Developing synthetic materials that are as dynamic as those found in nature, with reversibly changing properties and which could be used in manufacturing, recycling and other applications, is a strong focus for scientists.
Professor Michael Milford was presented with the prestigious award at a gala event in Sydney on Thursday 13 June, organised by the Academy.
Professor Milford, who was honoured with the award in recognition of his work over the past five years, conducts interdisciplinary research at the boundary between robotics, neuroscience and computer vision at the Australian Centre for Robotic Vision, which is headquartered at QUT.
His latest project involves the Queensland Department of Transport and Main Roads (TMR) and the iMOVE Co-operative Research Centre (iMOVE CRC), taking an artificial intelligence system on a 1200km road trip of south-east Queensland.
“The big problem that faces autonomous vehicles right now is that at the moment they don’t drive as well as humans in all possible conditions,” Professor Milford said.
“We’re targeting how the car might use infrastructure, such as lane markings and street signage, to help it to drive well.”
Professor Milford is also leading research on new positioning systems for autonomous mining vehicles, working with Fortune 100 company Caterpillar, Mining3 and the Queensland Government.
Academy President Professor Hugh Bradlow FTSE congratulated Professor Milford.
“The Batterham Medal was established in 2014 to be presented annually to a graduate engineer who has achieved substantial recognition for their work in the past five years,” Professor Bradlow said.
“The nation’s future prosperity depends on embracing new technology to address critical national challenges.
“More than ever, we need knowledge creation, technology and innovation that can be harnessed to drive commercialisation and economic and social benefit.
“Professor Milford has made a tremendous contribution – translating abstract neuroscience concepts into rugged technology that can be trialled for real-world applications.”
Professor Milford’s research looks at how the brain handles navigation and perception to see how they can be applied to challenging tasks such as all-weather, anytime positioning for autonomous vehicles.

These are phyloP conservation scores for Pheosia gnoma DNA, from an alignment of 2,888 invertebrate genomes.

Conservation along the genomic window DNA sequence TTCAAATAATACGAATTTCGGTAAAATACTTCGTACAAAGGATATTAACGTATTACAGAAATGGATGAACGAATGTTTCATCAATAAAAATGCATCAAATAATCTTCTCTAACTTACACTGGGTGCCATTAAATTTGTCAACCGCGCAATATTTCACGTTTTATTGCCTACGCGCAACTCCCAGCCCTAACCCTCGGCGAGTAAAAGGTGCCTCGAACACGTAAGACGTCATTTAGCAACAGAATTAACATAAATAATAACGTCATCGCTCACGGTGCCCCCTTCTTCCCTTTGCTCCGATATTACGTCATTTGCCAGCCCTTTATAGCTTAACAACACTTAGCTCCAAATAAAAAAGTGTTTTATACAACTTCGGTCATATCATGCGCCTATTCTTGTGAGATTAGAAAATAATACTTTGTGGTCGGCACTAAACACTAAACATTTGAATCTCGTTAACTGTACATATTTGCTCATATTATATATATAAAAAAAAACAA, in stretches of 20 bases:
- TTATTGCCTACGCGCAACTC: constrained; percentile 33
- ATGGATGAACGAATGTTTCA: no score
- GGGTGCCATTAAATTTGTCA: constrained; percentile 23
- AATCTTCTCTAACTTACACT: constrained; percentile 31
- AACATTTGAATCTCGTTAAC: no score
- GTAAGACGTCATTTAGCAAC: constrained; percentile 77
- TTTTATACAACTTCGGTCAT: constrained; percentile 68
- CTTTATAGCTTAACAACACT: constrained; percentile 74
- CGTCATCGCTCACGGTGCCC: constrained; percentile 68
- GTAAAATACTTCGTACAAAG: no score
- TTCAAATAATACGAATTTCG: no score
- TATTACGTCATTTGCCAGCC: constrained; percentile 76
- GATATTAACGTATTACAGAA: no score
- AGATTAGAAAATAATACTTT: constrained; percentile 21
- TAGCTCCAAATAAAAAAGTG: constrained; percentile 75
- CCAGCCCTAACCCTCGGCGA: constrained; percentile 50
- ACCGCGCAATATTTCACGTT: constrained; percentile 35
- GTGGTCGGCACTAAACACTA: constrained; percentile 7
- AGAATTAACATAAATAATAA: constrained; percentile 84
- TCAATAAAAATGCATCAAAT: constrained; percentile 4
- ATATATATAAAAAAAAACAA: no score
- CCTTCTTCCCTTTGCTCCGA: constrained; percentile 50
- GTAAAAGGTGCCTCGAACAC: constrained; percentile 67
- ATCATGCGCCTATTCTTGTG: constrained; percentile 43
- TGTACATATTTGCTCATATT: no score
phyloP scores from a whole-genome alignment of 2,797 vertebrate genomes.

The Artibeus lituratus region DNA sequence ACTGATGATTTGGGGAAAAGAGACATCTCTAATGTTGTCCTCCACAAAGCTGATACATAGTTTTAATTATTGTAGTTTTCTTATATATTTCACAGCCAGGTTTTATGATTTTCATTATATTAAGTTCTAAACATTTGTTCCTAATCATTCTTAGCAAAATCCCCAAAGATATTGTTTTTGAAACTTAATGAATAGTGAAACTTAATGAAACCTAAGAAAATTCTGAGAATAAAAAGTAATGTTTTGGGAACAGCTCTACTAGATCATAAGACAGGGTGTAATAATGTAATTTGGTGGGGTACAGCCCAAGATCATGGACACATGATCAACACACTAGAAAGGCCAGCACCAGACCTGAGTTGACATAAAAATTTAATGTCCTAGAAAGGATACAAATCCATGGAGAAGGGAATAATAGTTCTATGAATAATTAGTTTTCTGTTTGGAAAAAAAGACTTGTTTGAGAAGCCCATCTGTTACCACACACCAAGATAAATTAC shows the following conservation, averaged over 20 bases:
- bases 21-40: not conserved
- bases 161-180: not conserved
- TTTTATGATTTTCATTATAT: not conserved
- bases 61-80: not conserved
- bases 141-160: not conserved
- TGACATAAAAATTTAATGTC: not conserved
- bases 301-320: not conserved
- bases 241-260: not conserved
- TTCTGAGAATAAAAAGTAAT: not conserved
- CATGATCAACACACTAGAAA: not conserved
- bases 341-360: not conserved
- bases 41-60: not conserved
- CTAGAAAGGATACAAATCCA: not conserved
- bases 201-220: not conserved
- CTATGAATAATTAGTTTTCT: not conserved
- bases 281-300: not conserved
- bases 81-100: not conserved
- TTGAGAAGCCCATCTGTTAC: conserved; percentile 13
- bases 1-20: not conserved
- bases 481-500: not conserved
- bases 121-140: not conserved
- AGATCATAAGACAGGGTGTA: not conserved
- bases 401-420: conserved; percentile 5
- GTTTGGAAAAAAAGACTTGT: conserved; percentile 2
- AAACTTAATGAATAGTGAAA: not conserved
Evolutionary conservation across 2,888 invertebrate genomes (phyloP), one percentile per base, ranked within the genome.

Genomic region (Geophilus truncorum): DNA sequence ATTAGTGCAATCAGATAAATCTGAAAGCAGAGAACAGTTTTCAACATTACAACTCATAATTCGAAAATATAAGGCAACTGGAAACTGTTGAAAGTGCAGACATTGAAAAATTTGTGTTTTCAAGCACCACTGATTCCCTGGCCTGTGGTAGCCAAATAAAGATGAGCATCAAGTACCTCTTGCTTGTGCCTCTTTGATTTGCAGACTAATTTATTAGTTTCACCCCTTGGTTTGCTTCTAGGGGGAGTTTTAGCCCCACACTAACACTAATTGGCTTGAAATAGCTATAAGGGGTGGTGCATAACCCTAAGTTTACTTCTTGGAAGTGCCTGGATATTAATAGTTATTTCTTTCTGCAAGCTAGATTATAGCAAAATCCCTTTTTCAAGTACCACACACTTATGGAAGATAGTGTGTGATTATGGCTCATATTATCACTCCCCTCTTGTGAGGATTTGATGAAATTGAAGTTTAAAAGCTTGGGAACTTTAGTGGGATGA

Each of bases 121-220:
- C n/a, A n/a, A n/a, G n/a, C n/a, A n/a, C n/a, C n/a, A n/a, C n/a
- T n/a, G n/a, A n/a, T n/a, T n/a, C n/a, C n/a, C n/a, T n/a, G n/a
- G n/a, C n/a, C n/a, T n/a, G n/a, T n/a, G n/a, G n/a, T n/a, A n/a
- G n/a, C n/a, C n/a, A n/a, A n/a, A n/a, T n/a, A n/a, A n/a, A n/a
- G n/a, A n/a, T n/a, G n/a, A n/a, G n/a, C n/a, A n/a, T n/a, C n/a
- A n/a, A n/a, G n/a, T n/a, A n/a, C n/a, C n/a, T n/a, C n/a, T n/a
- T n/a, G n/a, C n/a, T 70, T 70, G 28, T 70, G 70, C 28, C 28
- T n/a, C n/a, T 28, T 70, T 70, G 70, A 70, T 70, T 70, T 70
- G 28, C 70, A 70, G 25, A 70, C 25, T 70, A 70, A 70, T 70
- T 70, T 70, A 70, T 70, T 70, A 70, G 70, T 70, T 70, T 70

His group’s research has involved significant collaboration with industry and universities around the world, including Harvard and Oxford universities, Google Deepmind, Caterpillar, the US Air Force and NASA’s Jet Propulsion Laboratory, among others.
Professor Milford said he was honoured to be awarded the Batterham Medal. “I’m proud that our team’s work has been recognised by this Learned Academy,” he said.
QUT PhD student Naomi Paxton, who is working with medical device company Anatomics on better ways to 3D print patient-specific surgical implants, was also honoured at the event as the recipient of the inaugural Ezio Rizzardo Polymer Scholarship.
Professor Robin Batterham AO FREng FAA FTSE is a renowned chemical engineer who became Chief Scientist of Australia in 1999. He was President of the Australian Academy of Technology and Engineering from 2007 to 2012.
The Batterham Medal is funded by the Group of Eight Deans of Engineering and Associates and administered by the Australian Academy of Technology and Engineering.
The Ezio Rizzardo Polymer Scholarship honours Professor Ezio Rizzardo AC FTSE, one of Australia’s pre-eminent polymer scientists and a major contributor to the Cooperative Research Centre for Polymers during its 25-year life. The Scholarship is administered by the Australian Academy of Technology and Engineering. The selection committee comprises Academy Fellows who are polymer specialists.
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